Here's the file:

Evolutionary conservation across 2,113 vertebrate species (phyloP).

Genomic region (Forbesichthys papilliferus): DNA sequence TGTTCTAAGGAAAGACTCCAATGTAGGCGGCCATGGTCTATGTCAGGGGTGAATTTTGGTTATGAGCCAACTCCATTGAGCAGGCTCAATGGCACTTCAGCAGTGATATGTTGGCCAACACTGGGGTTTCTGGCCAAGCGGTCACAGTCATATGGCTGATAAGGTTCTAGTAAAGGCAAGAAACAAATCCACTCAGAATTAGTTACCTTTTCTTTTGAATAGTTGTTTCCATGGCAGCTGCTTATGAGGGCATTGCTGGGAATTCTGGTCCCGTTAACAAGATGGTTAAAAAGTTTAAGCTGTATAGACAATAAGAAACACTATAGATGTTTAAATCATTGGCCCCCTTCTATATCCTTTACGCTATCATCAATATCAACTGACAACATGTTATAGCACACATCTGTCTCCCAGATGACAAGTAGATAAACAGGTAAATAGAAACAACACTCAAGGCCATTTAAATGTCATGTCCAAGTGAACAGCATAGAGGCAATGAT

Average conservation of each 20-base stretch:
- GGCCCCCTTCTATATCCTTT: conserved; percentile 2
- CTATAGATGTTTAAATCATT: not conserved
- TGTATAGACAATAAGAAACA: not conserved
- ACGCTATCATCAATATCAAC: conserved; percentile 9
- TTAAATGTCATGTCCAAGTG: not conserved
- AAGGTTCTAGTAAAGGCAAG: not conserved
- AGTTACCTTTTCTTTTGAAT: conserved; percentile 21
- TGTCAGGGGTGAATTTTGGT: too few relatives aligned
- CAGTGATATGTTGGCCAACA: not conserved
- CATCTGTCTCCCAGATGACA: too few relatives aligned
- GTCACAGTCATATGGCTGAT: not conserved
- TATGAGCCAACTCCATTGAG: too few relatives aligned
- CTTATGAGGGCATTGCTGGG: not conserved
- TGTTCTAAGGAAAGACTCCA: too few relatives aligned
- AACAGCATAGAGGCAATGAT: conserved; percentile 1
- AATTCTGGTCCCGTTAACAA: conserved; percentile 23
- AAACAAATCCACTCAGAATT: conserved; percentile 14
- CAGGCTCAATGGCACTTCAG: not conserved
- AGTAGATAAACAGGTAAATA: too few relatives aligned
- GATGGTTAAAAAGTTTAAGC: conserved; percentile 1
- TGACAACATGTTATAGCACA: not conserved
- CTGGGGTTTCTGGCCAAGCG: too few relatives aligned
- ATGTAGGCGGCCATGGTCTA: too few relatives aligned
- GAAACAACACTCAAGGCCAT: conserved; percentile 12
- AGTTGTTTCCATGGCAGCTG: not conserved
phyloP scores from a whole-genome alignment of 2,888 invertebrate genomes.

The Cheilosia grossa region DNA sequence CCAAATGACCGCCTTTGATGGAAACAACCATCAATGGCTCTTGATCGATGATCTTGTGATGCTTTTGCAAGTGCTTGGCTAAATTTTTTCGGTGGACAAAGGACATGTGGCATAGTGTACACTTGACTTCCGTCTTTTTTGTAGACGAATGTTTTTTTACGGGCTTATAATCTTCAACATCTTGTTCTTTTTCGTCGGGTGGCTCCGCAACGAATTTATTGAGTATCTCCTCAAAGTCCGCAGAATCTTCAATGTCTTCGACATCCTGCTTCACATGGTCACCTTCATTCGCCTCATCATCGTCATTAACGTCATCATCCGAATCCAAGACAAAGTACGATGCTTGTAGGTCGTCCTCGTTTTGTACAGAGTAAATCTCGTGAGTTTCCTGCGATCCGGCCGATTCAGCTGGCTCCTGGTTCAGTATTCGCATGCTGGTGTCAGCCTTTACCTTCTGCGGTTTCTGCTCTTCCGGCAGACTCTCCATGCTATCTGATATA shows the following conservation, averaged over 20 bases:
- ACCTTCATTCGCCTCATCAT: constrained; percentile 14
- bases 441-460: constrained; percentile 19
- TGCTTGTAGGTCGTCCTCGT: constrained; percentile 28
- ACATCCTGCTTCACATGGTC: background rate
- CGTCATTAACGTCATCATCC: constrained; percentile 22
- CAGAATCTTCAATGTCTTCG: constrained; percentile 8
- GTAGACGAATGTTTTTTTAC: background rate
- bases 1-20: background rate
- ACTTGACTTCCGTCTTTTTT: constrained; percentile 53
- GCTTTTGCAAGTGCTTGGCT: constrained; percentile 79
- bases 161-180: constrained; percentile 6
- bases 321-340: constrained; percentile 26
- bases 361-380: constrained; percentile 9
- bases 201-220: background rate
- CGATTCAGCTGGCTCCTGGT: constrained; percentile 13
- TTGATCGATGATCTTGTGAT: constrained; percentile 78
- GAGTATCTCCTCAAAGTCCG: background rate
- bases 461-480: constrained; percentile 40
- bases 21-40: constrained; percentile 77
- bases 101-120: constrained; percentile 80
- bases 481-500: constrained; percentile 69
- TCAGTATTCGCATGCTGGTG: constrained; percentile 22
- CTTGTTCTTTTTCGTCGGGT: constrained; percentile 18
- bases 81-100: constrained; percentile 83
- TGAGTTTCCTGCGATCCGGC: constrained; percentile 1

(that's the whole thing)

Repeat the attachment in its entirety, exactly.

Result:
Evolutionary conservation across 2,113 vertebrate species (phyloP).

Genomic region (Forbesichthys papilliferus): DNA sequence TGTTCTAAGGAAAGACTCCAATGTAGGCGGCCATGGTCTATGTCAGGGGTGAATTTTGGTTATGAGCCAACTCCATTGAGCAGGCTCAATGGCACTTCAGCAGTGATATGTTGGCCAACACTGGGGTTTCTGGCCAAGCGGTCACAGTCATATGGCTGATAAGGTTCTAGTAAAGGCAAGAAACAAATCCACTCAGAATTAGTTACCTTTTCTTTTGAATAGTTGTTTCCATGGCAGCTGCTTATGAGGGCATTGCTGGGAATTCTGGTCCCGTTAACAAGATGGTTAAAAAGTTTAAGCTGTATAGACAATAAGAAACACTATAGATGTTTAAATCATTGGCCCCCTTCTATATCCTTTACGCTATCATCAATATCAACTGACAACATGTTATAGCACACATCTGTCTCCCAGATGACAAGTAGATAAACAGGTAAATAGAAACAACACTCAAGGCCATTTAAATGTCATGTCCAAGTGAACAGCATAGAGGCAATGAT

Average conservation of each 20-base stretch:
- GGCCCCCTTCTATATCCTTT: conserved; percentile 2
- CTATAGATGTTTAAATCATT: not conserved
- TGTATAGACAATAAGAAACA: not conserved
- ACGCTATCATCAATATCAAC: conserved; percentile 9
- TTAAATGTCATGTCCAAGTG: not conserved
- AAGGTTCTAGTAAAGGCAAG: not conserved
- AGTTACCTTTTCTTTTGAAT: conserved; percentile 21
- TGTCAGGGGTGAATTTTGGT: too few relatives aligned
- CAGTGATATGTTGGCCAACA: not conserved
- CATCTGTCTCCCAGATGACA: too few relatives aligned
- GTCACAGTCATATGGCTGAT: not conserved
- TATGAGCCAACTCCATTGAG: too few relatives aligned
- CTTATGAGGGCATTGCTGGG: not conserved
- TGTTCTAAGGAAAGACTCCA: too few relatives aligned
- AACAGCATAGAGGCAATGAT: conserved; percentile 1
- AATTCTGGTCCCGTTAACAA: conserved; percentile 23
- AAACAAATCCACTCAGAATT: conserved; percentile 14
- CAGGCTCAATGGCACTTCAG: not conserved
- AGTAGATAAACAGGTAAATA: too few relatives aligned
- GATGGTTAAAAAGTTTAAGC: conserved; percentile 1
- TGACAACATGTTATAGCACA: not conserved
- CTGGGGTTTCTGGCCAAGCG: too few relatives aligned
- ATGTAGGCGGCCATGGTCTA: too few relatives aligned
- GAAACAACACTCAAGGCCAT: conserved; percentile 12
- AGTTGTTTCCATGGCAGCTG: not conserved
phyloP scores from a whole-genome alignment of 2,888 invertebrate genomes.

The Cheilosia grossa region DNA sequence CCAAATGACCGCCTTTGATGGAAACAACCATCAATGGCTCTTGATCGATGATCTTGTGATGCTTTTGCAAGTGCTTGGCTAAATTTTTTCGGTGGACAAAGGACATGTGGCATAGTGTACACTTGACTTCCGTCTTTTTTGTAGACGAATGTTTTTTTACGGGCTTATAATCTTCAACATCTTGTTCTTTTTCGTCGGGTGGCTCCGCAACGAATTTATTGAGTATCTCCTCAAAGTCCGCAGAATCTTCAATGTCTTCGACATCCTGCTTCACATGGTCACCTTCATTCGCCTCATCATCGTCATTAACGTCATCATCCGAATCCAAGACAAAGTACGATGCTTGTAGGTCGTCCTCGTTTTGTACAGAGTAAATCTCGTGAGTTTCCTGCGATCCGGCCGATTCAGCTGGCTCCTGGTTCAGTATTCGCATGCTGGTGTCAGCCTTTACCTTCTGCGGTTTCTGCTCTTCCGGCAGACTCTCCATGCTATCTGATATA shows the following conservation, averaged over 20 bases:
- ACCTTCATTCGCCTCATCAT: constrained; percentile 14
- bases 441-460: constrained; percentile 19
- TGCTTGTAGGTCGTCCTCGT: constrained; percentile 28
- ACATCCTGCTTCACATGGTC: background rate
- CGTCATTAACGTCATCATCC: constrained; percentile 22
- CAGAATCTTCAATGTCTTCG: constrained; percentile 8
- GTAGACGAATGTTTTTTTAC: background rate
- bases 1-20: background rate
- ACTTGACTTCCGTCTTTTTT: constrained; percentile 53
- GCTTTTGCAAGTGCTTGGCT: constrained; percentile 79
- bases 161-180: constrained; percentile 6
- bases 321-340: constrained; percentile 26
- bases 361-380: constrained; percentile 9
- bases 201-220: background rate
- CGATTCAGCTGGCTCCTGGT: constrained; percentile 13
- TTGATCGATGATCTTGTGAT: constrained; percentile 78
- GAGTATCTCCTCAAAGTCCG: background rate
- bases 461-480: constrained; percentile 40
- bases 21-40: constrained; percentile 77
- bases 101-120: constrained; percentile 80
- bases 481-500: constrained; percentile 69
- TCAGTATTCGCATGCTGGTG: constrained; percentile 22
- CTTGTTCTTTTTCGTCGGGT: constrained; percentile 18
- bases 81-100: constrained; percentile 83
- TGAGTTTCCTGCGATCCGGC: constrained; percentile 1